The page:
What is arthritis? Is it a deterioration of cartilage?

— Wondering

Dear Wondering,

It can involve cartilage, but not only and not always. Affecting more than 46 million people in the United States alone, arthritis is a term used to describe any disorder that results in the inflammation of a joint, characterized by pain, swelling, stiffness, and redness. It is not a single disorder, but the name of a joint disease with a number of causes. Arthritis can involve one joint or many, including knees, wrists, fingers, and even the spinal column. Less common types of arthritis may affect other parts of the body, for example the kidneys or lungs. It can involve other symptoms too, such as rash, dry eyes, fever, fatigue, night sweats, or breathing problems.

Symptoms can vary in severity from a mild ache and stiffness to severe pain. In later progressions of some types of arthritis, it can include joint deformity. Osteoarthritis, also known as degenerative arthritis, is the most common form. It results from wear and tear on the joints, evolves in middle age, and most commonly troubles older people.

Rheumatoid arthritis is the second most common (and the most severe) type of inflammatory joint disease. Rheumatoid arthritis is an autoimmune disease, a disease in which the body's white blood cells (the antibodies that protect the body from bacteria, viruses, and other invaders) attacks its own tissues. With rheumatoid arthritis, the body's immune system damages joints and the surrounding soft tissue.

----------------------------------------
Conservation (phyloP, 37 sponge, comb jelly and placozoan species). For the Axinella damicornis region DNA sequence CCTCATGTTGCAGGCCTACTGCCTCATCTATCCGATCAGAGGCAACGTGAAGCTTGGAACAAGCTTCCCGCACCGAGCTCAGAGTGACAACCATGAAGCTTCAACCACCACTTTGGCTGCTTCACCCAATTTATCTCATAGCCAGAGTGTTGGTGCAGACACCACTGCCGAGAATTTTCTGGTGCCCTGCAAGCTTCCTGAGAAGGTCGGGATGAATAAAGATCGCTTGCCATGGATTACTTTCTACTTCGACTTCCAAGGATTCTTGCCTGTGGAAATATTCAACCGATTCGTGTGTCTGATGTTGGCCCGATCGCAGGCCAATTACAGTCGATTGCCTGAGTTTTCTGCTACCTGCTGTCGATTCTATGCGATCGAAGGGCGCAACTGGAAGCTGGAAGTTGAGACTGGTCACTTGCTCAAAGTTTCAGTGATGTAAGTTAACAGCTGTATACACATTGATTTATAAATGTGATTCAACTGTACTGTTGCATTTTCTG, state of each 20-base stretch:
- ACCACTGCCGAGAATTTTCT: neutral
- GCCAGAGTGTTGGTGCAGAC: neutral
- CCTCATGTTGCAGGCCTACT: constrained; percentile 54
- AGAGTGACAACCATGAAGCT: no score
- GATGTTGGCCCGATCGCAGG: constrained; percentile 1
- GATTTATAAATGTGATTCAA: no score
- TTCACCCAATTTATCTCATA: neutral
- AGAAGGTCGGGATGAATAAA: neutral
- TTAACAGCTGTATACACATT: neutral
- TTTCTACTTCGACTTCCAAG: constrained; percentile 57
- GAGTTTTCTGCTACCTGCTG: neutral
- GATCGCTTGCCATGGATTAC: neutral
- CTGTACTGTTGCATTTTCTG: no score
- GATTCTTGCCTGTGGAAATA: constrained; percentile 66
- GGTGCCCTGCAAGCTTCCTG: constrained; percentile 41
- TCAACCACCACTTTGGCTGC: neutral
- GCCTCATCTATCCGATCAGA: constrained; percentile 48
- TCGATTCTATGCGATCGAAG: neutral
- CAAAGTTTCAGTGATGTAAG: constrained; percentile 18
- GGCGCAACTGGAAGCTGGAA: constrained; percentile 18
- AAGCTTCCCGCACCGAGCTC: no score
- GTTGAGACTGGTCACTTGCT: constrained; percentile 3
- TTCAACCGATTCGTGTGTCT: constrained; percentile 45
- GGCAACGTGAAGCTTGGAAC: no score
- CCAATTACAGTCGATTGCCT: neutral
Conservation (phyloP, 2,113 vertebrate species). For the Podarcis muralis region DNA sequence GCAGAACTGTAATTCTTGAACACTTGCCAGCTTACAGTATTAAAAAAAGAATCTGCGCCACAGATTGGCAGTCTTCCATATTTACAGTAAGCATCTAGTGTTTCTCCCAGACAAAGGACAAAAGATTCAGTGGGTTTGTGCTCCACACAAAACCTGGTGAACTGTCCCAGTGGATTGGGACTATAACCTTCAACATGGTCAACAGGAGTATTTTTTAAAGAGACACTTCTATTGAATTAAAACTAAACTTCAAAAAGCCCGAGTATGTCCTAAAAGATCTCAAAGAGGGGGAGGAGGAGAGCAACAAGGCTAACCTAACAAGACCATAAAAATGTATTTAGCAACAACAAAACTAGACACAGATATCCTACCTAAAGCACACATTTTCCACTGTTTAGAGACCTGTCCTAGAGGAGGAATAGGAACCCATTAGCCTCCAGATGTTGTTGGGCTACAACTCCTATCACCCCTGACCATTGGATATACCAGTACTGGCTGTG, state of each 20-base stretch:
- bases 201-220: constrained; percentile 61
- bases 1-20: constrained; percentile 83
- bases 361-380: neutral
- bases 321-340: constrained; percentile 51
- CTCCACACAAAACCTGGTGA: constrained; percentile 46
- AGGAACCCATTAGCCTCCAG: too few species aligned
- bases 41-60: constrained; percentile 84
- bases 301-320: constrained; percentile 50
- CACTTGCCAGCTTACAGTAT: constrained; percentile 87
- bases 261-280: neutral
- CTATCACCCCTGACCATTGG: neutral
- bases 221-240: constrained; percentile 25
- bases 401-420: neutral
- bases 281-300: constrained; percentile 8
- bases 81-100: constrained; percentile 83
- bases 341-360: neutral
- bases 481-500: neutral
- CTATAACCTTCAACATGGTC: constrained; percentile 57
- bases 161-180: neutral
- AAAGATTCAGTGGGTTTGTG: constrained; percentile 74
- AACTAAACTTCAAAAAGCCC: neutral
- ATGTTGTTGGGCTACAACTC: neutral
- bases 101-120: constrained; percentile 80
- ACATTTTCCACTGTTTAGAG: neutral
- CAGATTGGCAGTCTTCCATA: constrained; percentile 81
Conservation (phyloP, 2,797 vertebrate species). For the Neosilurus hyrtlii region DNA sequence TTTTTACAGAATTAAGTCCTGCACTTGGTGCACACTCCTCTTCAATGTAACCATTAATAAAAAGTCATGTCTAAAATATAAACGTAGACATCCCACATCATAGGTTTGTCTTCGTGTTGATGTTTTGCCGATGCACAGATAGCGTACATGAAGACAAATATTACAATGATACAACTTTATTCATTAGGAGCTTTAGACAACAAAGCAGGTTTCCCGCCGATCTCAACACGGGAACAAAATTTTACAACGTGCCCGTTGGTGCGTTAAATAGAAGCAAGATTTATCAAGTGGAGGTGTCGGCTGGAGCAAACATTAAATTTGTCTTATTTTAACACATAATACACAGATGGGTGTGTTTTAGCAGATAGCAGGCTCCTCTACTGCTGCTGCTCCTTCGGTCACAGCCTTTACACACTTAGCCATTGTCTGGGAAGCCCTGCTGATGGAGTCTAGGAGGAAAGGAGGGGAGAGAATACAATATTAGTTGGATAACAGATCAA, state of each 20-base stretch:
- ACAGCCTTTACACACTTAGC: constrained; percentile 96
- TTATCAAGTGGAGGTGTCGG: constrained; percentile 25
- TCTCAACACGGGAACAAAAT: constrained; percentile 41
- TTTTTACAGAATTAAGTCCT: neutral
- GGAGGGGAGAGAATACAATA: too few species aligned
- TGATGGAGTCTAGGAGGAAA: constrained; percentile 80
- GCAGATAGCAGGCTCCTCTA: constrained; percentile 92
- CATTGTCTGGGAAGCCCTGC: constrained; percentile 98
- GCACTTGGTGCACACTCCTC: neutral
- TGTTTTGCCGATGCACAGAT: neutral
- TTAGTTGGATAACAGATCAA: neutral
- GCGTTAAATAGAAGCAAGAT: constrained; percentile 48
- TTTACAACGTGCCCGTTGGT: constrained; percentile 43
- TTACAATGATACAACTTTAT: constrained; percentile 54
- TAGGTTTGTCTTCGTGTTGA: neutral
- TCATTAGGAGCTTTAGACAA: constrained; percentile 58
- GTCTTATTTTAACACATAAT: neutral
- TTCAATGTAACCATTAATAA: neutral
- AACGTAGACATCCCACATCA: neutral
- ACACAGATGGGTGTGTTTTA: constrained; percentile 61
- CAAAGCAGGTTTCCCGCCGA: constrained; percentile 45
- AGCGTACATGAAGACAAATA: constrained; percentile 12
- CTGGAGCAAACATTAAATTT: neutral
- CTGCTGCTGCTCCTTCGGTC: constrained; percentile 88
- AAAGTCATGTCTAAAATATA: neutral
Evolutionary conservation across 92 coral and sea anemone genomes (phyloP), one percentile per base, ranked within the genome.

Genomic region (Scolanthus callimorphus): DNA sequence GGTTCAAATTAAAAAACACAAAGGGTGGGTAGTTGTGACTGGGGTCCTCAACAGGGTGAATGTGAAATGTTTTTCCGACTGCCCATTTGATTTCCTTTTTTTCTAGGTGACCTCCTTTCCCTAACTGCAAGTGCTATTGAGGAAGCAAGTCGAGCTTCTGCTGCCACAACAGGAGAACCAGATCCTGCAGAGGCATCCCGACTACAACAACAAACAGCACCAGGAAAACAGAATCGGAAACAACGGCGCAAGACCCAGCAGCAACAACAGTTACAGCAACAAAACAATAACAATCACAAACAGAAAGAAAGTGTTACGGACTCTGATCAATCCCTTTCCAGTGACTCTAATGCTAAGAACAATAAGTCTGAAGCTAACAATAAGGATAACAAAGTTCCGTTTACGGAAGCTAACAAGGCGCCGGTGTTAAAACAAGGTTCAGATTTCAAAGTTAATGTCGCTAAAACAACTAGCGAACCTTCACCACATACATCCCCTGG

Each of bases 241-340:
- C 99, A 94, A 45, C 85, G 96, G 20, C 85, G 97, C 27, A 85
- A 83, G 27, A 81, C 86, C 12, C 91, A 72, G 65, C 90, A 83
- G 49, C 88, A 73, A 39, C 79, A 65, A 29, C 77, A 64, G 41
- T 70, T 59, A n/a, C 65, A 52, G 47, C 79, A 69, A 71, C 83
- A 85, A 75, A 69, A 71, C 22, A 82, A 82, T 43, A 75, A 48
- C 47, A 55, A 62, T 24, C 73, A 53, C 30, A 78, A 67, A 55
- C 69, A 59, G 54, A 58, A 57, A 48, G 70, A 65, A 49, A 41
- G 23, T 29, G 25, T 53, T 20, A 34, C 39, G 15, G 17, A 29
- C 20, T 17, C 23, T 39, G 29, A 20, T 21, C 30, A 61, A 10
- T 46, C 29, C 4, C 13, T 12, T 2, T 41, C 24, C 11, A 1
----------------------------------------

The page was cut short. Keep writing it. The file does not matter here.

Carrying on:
Other causes of arthritis include: 

  • Skin disorders
  • Intestinal disorders
  • Bacterial infections
  • Severe inflammation

There are over 100 types of arthritis, including juvenile idiopathic arthritis, lupus, fibromyalgia, infectious arthritis, and gout. It is believed that arthritis is caused by a combination of genetic and environmental factors. Often times, people have a genetic predisposition to arthritis and something in their environment triggers it. Depending on the type of arthritis, treatments include antibiotics, anti-inflammatory drugs, bed rest, exercises, or changes in diet. In some cases, splints or surgery may be helpful.

Arthritis can affect people of nearly all ages, though it is most prevalent in older adults. For more information, check out the National Institute of Arthritis and Musculoskeletal and Skin Diseases (NIAMS) Information Clearinghouse.  

Here's to healthy joints,


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